St. Mary’s School for the Deaf 

St. Mary’s School for the Deaf was established in Buffalo in 1853, as the first academic school for the deaf in the U.S. In 1898 St. Mary’s was relocated from Edward Street to its current location on Main Street. St. Mary’s School for the Deaf is dedicated to providing an education that will prepare deaf […]

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Union College

Union College, a private liberal arts institution, was founded in 1795 in Schenectady, New York. Union College was the first college chartered by the Board of Regents of the State of New York. In 1813, Union College became the first comprehensively planned college campus in the nation, and therefore a milestone in the history of […]

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University at Buffalo

Founded in 1846, the State University of New York at Buffalo is the largest and most comprehensive campus in the SUNY system which is comprised of 64 campuses. The University at Buffalo consists of three campuses (North, South and Downtown Bioinformatics Campus). Opened in the early 1970s the University’s North Campus currently has more than […]

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University of Rochester

The University of Rochester was founded in 1850 by a group of Baptist sponsors. The University’s campus was originally located on West Main Street in downtown, Rochester, New York. In the mid 1920s and due to increasing student enrollment, the University relocated its main campus to its current location, which is two miles south of […]

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Wells College

Wells College was founded in 1868 in Aurora, New York, by Henry Wells. Up until 2005, the college only admitted women. Wells College is a liberal arts college that offers bachelor’s degrees in thirty subject areas. Its average yearly enrollment of around 550 students makes it one of the smallest colleges in New York State. […]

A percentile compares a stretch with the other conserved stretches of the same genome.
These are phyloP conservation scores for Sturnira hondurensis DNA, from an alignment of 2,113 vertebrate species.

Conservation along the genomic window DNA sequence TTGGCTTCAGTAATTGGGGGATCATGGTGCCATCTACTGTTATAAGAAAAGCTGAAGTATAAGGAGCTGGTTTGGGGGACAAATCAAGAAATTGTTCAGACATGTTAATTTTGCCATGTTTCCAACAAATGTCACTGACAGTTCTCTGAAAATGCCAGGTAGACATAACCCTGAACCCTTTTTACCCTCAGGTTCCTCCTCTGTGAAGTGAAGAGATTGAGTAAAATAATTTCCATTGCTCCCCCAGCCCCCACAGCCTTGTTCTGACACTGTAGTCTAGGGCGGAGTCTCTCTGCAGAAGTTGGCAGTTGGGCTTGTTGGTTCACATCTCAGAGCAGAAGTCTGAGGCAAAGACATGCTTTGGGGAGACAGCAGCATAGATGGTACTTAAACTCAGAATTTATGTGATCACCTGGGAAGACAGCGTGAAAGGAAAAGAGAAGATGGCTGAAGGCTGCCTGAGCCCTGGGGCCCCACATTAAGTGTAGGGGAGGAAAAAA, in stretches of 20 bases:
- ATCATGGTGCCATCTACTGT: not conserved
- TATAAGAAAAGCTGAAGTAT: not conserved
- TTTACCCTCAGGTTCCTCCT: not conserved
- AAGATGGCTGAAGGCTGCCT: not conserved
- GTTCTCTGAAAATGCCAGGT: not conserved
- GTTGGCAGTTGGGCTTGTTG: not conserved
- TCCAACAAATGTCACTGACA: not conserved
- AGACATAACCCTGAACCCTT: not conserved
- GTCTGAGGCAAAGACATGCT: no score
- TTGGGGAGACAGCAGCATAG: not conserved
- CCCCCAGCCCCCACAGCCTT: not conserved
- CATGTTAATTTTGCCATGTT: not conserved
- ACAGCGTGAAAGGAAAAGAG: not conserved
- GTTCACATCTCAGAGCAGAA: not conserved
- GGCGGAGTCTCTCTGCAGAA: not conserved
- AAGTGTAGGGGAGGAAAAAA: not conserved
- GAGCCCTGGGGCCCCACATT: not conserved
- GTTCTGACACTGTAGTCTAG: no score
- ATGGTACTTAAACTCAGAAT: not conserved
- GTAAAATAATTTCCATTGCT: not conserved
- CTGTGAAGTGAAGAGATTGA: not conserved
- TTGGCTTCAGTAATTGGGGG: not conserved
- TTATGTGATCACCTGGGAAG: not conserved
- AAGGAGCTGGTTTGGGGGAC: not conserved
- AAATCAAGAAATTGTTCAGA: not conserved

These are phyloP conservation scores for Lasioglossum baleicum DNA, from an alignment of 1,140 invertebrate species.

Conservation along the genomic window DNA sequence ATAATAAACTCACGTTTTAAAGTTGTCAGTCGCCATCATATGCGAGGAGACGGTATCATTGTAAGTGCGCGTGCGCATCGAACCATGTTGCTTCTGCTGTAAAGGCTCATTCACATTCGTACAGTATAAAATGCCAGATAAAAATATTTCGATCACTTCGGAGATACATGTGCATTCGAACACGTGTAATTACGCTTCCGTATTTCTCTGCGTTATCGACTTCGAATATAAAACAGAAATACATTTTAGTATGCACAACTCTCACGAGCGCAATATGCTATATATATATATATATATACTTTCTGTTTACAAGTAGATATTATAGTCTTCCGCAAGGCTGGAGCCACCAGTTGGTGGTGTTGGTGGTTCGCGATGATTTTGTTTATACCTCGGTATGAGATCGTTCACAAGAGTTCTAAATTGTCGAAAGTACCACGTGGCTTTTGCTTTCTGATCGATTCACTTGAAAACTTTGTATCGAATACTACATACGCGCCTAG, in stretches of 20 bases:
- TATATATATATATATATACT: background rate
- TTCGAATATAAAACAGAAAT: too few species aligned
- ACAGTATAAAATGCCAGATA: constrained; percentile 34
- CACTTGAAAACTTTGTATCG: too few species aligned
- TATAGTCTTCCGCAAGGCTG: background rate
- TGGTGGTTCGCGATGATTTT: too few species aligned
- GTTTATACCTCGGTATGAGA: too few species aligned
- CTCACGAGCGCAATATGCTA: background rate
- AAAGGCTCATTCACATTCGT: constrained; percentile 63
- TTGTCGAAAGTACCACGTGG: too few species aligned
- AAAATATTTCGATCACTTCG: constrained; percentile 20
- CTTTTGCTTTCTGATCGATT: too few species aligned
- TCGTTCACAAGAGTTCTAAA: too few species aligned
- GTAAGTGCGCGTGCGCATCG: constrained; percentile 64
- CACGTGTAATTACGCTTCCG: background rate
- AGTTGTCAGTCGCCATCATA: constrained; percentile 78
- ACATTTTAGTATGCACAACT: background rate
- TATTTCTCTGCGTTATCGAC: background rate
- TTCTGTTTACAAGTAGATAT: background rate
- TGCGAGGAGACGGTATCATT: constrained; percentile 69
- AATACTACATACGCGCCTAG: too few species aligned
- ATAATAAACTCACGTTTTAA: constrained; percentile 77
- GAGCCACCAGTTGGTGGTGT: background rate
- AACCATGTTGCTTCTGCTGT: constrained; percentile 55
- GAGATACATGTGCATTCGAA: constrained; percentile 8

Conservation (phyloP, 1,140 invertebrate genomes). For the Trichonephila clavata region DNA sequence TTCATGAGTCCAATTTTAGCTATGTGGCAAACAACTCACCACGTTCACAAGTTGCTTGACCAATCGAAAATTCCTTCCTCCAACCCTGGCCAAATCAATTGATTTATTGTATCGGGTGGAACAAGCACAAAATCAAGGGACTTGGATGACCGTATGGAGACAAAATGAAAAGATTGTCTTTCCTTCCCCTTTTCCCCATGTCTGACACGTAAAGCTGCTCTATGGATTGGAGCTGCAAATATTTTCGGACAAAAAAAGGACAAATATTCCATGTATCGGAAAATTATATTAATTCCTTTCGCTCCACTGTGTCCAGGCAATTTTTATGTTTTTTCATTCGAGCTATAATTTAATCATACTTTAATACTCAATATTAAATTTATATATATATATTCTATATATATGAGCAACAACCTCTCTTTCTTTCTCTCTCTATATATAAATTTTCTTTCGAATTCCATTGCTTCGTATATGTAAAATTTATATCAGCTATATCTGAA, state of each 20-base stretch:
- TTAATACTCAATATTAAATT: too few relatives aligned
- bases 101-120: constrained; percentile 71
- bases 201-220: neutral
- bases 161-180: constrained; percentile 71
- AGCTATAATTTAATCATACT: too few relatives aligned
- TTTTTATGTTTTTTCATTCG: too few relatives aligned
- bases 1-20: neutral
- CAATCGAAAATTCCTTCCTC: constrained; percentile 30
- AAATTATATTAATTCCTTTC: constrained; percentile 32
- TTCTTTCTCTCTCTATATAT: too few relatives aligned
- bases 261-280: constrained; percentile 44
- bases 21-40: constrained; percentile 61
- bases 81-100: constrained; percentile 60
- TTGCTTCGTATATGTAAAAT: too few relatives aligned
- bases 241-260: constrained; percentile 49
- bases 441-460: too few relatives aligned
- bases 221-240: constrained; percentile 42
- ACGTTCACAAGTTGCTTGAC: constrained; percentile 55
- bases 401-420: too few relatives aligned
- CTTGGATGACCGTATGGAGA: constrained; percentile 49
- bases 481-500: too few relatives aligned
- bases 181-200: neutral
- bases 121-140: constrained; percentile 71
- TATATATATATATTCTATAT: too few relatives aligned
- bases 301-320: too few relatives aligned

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St. Lawrence University

St. Lawrence University was founded on April 3, 1856, by leaders of the Universalist Church seeking to establish a seminary. Beginning in the 1940s, the original four building campus expanded to include thirty buildings in order to accommodate its growing student population. The University is currently a non-denominational, private institution, which sits on 1,000 acres […]

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SUNY Albany

Founded in 1844, in order to train educators, the Normal School in Albany evolved from a two year program to a four year program in 1890, and eventually became known as the New York State College for Teachers in 1914. In 1962, the college formally became a part of the State University of New York […]

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SUNY Binghamton

The State University of New York at Binghamton was originally a branch of Syracuse University, and it was established in 1946 as Triple Cities College. Students completed their first two years of study at Binghamton, and the next two years were fulfilled at Syracuse University. In 1950, Triple Cities College was incorporated into the State […]